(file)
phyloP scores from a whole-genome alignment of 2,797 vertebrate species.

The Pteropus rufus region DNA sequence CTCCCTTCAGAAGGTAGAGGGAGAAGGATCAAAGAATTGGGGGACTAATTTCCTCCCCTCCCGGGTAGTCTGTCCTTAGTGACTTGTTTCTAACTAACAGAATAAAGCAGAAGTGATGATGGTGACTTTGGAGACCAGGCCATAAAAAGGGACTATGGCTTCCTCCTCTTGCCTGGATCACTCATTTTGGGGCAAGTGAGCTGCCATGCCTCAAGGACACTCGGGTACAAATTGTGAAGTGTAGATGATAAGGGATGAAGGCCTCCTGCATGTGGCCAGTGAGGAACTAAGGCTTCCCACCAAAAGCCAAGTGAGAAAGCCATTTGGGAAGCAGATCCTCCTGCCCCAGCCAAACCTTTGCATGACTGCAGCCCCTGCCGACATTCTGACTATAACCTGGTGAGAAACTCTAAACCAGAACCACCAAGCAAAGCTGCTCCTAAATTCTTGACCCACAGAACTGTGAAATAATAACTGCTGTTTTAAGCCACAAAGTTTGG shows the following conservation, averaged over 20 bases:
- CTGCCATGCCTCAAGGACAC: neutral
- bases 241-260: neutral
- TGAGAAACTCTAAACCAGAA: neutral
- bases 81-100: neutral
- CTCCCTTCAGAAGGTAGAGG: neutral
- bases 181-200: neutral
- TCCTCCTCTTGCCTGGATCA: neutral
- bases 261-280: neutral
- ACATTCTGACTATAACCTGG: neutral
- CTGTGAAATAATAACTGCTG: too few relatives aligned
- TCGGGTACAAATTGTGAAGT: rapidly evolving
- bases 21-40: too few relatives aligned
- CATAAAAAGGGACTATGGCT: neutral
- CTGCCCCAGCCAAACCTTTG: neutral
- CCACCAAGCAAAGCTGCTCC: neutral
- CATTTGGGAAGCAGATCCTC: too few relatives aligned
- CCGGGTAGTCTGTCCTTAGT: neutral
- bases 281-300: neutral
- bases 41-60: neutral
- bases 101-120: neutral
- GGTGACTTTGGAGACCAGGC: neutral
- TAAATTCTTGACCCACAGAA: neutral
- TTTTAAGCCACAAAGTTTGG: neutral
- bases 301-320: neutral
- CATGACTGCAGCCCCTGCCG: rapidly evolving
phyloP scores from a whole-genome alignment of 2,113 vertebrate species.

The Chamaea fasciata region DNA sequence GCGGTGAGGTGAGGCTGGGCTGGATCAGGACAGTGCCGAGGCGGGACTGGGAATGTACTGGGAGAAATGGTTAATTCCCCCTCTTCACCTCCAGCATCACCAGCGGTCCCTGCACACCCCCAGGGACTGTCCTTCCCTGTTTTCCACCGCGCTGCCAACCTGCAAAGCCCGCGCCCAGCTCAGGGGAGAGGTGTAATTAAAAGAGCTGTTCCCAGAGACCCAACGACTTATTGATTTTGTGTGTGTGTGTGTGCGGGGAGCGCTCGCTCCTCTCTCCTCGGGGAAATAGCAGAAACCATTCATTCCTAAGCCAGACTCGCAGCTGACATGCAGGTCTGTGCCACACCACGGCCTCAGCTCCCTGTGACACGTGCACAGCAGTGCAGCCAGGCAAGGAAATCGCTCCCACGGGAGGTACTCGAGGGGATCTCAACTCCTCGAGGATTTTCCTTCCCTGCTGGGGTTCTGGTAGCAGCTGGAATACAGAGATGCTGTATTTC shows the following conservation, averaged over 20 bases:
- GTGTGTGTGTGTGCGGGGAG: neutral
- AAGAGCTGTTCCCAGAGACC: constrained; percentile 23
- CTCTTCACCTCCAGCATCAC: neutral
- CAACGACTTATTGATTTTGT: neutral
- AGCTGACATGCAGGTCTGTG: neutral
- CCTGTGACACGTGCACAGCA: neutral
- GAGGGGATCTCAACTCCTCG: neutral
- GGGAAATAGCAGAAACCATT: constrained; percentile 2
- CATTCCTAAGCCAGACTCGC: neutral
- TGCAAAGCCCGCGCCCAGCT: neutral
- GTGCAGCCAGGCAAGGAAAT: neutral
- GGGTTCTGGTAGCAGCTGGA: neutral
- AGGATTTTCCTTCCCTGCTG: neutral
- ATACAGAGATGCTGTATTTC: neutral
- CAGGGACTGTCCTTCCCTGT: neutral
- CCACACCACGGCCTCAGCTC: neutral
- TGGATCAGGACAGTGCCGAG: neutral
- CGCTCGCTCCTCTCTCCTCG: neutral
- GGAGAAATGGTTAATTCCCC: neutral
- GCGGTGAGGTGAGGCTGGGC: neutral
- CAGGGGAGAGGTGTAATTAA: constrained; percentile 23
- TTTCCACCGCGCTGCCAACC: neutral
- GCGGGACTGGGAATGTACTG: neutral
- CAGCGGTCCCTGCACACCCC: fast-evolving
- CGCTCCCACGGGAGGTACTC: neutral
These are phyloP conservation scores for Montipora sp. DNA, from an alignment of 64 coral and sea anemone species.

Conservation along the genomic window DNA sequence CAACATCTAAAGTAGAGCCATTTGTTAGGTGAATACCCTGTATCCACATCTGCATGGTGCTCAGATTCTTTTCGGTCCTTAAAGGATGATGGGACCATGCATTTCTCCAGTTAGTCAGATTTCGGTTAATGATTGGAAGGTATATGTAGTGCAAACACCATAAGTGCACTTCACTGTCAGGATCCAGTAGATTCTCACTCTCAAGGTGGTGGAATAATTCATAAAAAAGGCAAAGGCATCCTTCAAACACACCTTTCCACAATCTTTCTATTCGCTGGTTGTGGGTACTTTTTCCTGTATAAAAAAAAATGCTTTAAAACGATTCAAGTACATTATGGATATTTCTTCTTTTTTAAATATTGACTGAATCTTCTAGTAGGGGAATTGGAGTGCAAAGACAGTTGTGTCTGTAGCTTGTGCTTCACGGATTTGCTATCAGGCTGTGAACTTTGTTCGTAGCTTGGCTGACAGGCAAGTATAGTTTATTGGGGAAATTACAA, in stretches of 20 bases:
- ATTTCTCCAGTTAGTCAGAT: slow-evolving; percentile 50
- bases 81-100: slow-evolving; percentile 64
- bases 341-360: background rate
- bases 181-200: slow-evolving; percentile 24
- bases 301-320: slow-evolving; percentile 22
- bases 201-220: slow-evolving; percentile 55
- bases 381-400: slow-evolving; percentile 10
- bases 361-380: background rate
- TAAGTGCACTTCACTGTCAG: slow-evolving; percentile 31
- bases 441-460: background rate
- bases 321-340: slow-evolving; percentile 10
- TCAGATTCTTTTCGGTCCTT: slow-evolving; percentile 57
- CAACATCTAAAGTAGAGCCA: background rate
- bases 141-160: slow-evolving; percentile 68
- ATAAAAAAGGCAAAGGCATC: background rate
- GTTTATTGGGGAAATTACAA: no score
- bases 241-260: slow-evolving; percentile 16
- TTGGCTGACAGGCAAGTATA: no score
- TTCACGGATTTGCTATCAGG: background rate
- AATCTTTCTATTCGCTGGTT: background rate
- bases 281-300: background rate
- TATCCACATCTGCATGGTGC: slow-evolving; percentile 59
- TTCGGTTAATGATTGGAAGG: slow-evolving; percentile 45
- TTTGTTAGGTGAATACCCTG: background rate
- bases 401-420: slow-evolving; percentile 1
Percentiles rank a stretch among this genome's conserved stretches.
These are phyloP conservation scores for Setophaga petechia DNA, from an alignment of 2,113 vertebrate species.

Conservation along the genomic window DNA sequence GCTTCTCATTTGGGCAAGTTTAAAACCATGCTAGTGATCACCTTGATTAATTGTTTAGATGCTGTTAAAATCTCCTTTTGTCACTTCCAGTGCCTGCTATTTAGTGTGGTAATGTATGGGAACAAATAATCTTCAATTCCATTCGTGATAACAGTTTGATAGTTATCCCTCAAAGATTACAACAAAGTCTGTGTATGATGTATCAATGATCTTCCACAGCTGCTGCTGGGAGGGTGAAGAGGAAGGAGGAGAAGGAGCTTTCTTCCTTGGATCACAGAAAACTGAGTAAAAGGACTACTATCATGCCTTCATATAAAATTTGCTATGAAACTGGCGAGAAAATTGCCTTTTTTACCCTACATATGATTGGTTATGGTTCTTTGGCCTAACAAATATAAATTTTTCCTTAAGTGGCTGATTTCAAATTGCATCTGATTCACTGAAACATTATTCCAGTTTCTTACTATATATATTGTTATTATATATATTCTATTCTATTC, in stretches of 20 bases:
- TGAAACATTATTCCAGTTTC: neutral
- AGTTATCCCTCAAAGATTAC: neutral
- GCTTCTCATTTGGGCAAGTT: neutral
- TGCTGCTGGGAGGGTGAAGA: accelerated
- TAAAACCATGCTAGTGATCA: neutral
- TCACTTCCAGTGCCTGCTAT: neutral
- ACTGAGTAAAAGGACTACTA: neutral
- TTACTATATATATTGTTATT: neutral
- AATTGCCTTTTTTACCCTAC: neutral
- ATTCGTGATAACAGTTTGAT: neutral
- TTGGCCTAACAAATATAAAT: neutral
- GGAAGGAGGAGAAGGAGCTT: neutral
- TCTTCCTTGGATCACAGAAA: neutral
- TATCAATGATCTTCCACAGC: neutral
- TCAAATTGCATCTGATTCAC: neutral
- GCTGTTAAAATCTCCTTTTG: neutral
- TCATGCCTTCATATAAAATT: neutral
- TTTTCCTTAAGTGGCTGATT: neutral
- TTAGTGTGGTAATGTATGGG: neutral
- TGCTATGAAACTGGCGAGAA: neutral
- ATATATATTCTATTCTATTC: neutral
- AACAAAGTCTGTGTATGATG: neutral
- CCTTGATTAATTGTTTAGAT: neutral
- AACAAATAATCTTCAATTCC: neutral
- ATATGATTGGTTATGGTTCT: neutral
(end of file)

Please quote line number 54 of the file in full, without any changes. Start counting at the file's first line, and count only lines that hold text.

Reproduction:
- CGCTCCCACGGGAGGTACTC: neutral